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Link to an image of this pageá Link to an image of this page á[G7v p110]

El Amor de la virtud.

Dialogo. Lettor. Amor.

SONETO.

L. Do estÓ tu flecha y arco di Cupido,
Con que solias clavar el tierno pecho?
Do estan tus alas, y tu fuego hecho
Para abrasar qualquier hombre našido?
Link to an image of this pageá Link to an image of this page á[G8r p111] Estas coronas tres do te an venido,
Y esotra en la cabeza? A. No ha derecho
En mi la Venus, Ó quien yo desecho,
Lettor, que no soy de ella conševido.
Yo soy aquel Amor de virtud santto
Que las almas enšiendo, y las mantengo,
Y Ó contemplar en alto las levanto.
De virtud las coronas son que tengo,
Y la de la prudenšia (por ser tanto
Su honor) en la cabeza la sostengo.[1]

Notes:

1. áThis is based on Anthologia graeca 16.201.


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Link to an image of this pageá Link to an image of this page á[O3v p214]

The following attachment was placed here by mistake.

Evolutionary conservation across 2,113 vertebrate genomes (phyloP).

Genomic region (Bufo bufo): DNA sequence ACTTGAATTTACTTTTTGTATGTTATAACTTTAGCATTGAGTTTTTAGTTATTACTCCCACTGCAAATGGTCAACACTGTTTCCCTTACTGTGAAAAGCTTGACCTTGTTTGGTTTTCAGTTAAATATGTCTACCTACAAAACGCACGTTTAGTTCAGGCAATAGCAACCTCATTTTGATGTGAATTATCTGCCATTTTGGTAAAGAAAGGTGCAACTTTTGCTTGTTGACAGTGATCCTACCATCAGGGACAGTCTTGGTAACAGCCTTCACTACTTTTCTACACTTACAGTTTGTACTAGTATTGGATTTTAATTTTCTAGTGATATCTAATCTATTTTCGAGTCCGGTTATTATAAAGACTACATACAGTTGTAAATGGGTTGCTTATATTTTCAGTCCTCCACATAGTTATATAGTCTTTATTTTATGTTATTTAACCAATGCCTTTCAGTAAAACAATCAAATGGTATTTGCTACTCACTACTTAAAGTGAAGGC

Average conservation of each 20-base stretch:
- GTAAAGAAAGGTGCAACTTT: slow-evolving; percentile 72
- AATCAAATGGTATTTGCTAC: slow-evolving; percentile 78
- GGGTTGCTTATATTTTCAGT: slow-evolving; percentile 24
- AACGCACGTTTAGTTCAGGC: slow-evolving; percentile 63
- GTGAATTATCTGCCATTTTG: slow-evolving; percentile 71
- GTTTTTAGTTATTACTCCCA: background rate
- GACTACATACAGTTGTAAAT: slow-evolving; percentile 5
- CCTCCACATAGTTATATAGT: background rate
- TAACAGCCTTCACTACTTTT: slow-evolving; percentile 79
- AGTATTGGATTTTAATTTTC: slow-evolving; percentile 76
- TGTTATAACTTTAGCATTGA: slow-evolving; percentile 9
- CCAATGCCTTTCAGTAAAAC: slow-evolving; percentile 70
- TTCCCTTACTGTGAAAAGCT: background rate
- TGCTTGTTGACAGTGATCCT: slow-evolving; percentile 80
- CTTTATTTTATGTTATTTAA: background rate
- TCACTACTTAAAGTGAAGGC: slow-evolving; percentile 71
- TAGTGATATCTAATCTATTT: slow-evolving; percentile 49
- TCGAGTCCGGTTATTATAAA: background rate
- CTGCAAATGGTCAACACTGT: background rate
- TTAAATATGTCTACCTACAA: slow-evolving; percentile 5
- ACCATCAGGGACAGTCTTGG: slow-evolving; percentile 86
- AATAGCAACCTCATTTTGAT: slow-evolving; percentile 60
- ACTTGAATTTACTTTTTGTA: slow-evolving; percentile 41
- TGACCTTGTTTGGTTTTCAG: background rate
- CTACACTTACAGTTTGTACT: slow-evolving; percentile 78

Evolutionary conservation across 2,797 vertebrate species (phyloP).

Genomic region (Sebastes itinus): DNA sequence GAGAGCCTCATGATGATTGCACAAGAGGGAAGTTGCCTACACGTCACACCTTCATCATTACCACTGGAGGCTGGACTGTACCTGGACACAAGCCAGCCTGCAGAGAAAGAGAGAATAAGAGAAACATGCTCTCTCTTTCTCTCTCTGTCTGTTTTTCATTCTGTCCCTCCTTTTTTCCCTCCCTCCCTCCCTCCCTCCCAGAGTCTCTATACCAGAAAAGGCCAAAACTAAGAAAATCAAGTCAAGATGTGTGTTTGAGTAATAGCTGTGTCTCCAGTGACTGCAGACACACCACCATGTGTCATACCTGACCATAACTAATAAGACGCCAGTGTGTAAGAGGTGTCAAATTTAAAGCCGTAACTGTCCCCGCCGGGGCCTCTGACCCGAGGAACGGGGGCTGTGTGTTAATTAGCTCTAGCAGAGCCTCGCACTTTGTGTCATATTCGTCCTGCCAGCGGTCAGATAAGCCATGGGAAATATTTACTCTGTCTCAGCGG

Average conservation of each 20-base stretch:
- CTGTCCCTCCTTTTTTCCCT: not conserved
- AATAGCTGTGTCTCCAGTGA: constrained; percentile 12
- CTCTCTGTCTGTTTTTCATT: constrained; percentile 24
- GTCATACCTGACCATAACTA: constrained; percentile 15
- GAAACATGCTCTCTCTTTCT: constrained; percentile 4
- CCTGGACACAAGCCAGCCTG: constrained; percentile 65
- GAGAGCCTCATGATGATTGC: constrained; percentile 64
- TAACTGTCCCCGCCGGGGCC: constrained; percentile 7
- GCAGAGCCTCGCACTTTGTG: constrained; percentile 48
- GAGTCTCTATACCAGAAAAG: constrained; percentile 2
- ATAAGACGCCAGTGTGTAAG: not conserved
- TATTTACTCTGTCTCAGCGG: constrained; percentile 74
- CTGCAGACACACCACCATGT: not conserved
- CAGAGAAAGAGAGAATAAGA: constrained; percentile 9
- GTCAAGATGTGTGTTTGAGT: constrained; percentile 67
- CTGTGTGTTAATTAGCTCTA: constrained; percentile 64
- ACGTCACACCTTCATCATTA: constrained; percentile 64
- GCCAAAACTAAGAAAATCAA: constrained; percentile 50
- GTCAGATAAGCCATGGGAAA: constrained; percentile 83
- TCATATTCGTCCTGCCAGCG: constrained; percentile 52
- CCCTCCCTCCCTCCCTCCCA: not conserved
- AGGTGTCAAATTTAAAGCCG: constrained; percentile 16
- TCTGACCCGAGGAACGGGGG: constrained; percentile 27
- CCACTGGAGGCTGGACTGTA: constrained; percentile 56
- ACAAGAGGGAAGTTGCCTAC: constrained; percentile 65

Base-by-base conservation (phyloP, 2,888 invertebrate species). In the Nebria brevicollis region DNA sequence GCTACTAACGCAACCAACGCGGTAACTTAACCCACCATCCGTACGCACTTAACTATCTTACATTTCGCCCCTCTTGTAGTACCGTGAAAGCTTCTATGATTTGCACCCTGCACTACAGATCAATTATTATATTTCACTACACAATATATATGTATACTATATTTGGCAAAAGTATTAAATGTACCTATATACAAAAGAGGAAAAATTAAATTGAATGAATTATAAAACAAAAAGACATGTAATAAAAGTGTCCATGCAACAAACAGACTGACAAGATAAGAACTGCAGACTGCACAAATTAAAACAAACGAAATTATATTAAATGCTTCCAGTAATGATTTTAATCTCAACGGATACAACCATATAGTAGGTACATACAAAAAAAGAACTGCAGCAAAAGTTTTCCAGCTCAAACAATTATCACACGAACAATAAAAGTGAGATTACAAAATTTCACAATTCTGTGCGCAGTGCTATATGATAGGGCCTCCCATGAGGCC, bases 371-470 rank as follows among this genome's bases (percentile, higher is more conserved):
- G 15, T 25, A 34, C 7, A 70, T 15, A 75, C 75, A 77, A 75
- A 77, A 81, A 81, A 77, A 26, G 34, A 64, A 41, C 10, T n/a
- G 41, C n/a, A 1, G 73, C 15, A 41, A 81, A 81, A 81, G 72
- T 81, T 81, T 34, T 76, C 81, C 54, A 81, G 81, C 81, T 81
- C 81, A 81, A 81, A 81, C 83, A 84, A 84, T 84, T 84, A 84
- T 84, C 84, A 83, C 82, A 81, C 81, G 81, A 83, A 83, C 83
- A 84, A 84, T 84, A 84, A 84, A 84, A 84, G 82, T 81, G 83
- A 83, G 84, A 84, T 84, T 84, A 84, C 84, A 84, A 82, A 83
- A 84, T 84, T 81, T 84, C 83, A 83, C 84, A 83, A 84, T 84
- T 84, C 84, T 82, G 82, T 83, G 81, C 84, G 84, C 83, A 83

PAIX.

Beste portant tours de bois, d’ent [=dent] d’ivoire,
AccoustumÚe en guerre avoir victoire,
Est maintenant au collier L’elephant.
Et de Caesar traict le char triumphant,
Cencorde [=Concorde] es gens cognoist mesme la beste,
Et de la paix (armes laissant) faict feste.[1]

Caesar en son triumphe monta au Capitol avec qua-
rante elephans portans chescun six hommes, avec
flambeaux ardens, & odorans, en signe de Paix ac-
quise par guerre. Car l’Elephant, est (ou ha estÚ)
Beste guerroyable, par sa force, & adresse: & beste
triumphale, & pacificque pour sa docile humanitÚ.

Notes:

1. áThis is translated from Anthologia graeca 9.285, which refers to an occasion under the Emperor Tiberius when the statue of the Deified Augustus was for the first time borne in procession in a chariot drawn by elephants.


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